Court of Appeal lay’s down the law on carpets in flats
Where a Landlord has agreed that the Leaseholder can install timber flooring and under floor heating as part of substantial alterations to a flat, that Landlord cannot then enforce a Clause requiring the Leaseholder to cover the floors of the flat with carpet and underlay.
This was the recent decision of the Court of Appeal in Hameed Faidi –v- Elliot Corporation.
Problems of noise nuisance are a familiar issue where the installation by a flat owner of timber or laminated flooring in a flat causes a disturbance in other flats, especially in older or converted buildings.
The increased sound of footsteps will not be considered a legal “nuisance” because the disturbance caused by people walking across floors in the ordinary use of the flat will be considered every day use and not specific anti-social behaviour. The removal of carpets may also mean other noise such as televisions and music are more likely to be heard in neighbouring flats.
Many Landlords have attempted to prevent such a situation by having a specific Clause in the Lease that all floors in the flat should be covered with underlay and carpets except in the kitchen and bathroom.
If the Leaseholder fails to do this and matters cannot be resolved by discussions between the Leaseholders then ordinarily the Landlord can seek an Order of Specific Performance in the County Court requiring the offending Leaseholder to install underlay and carpets. If the problem continues it may be that the Landlord considers obtaining a determination that the Leaseholder is in breach of the terms of the Lease which the Landlord then seeks to forfeit.
In this case however the Landlord approved substantial works by way of a Licence to alter which included the installation of timber flooring and under floor heating. The Leaseholder was required to install sound absorbent material between the floor structure and the timber flooring to achieve the minimum requirement for sound insulation as now required by the Building Regulations. This the Leaseholder did.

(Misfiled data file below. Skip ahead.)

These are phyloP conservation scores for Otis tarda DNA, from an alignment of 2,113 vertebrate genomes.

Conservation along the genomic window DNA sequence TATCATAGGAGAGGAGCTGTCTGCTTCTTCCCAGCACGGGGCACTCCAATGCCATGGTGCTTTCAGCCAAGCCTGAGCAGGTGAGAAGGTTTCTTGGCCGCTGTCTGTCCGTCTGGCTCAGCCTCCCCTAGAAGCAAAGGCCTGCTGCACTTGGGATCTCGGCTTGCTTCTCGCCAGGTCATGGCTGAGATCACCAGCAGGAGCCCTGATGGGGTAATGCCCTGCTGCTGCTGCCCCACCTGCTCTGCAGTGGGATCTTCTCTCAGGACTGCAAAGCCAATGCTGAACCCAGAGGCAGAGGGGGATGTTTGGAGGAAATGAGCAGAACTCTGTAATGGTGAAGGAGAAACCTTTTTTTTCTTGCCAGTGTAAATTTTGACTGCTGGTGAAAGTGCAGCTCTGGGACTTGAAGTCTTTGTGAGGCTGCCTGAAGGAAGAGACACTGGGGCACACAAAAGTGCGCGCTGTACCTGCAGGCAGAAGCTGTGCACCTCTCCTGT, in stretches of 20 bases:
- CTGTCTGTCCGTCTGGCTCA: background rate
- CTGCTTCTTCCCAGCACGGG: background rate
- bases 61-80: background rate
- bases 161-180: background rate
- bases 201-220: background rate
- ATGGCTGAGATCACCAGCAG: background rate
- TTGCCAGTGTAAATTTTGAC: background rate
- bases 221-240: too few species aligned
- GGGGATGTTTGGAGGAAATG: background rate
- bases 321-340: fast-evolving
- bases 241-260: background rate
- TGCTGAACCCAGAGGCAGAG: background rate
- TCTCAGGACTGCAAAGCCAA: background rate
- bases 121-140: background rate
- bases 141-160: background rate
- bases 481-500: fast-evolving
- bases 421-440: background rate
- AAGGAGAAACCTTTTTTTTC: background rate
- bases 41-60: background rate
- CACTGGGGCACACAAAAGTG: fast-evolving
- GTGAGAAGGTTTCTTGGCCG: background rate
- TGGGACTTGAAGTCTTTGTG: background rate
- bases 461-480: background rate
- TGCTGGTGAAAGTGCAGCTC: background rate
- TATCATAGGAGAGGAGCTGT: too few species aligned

Subsequently the Landlord sought an Injunction that the Leaseholder should comply with the requirement that the floors were covered with carpet and underlay. The Court of Appeal concluded as did the Judge at the initial hearing, that the permission allowing the installation of timber flooring under floor heating and sound absorbent material meant that now for the Landlord to insist on compliance to install underlay and carpet was inconsistent with the works that the Landlord had approved. Laying carpeting on the new flooring, the Court of Appeal found, would have frustrated the purpose of the alteration works and would have been highly incompatible with them. To enforce the covenant would have been at odds with the works having already been done and the expense incurred. The aesthetic attraction of the timber flooring would have been lost and indeed new heating would have had to be installed. The general provision of the Lease for carpets and underlay to be installed could not prevail over the subsequent specific agreement between the Landlord and the Leaseholder for the works to be carried out.
Great care therefore should be taken when giving consent to alterations to ensure that it is not inconsistent with the terms of the Lease. Any Licence should also where possible be personal to that Leaseholder and not the Lease generally and subject to withdrawal if nuisance is caused. Not surprisingly the Court of Appeal noted that a mediated solution would have been hugely beneficial in this case but the Court could not order partial carpeting of only certain areas. The Court could only either find the requirement to lay carpet was fully effective or not at all.
If you have any queries concerning such breaches of Leases, or any other breaches of Leases please contact Jeremy Teall on 0208 567 3477 or by e-mail on firstname.lastname@example.org.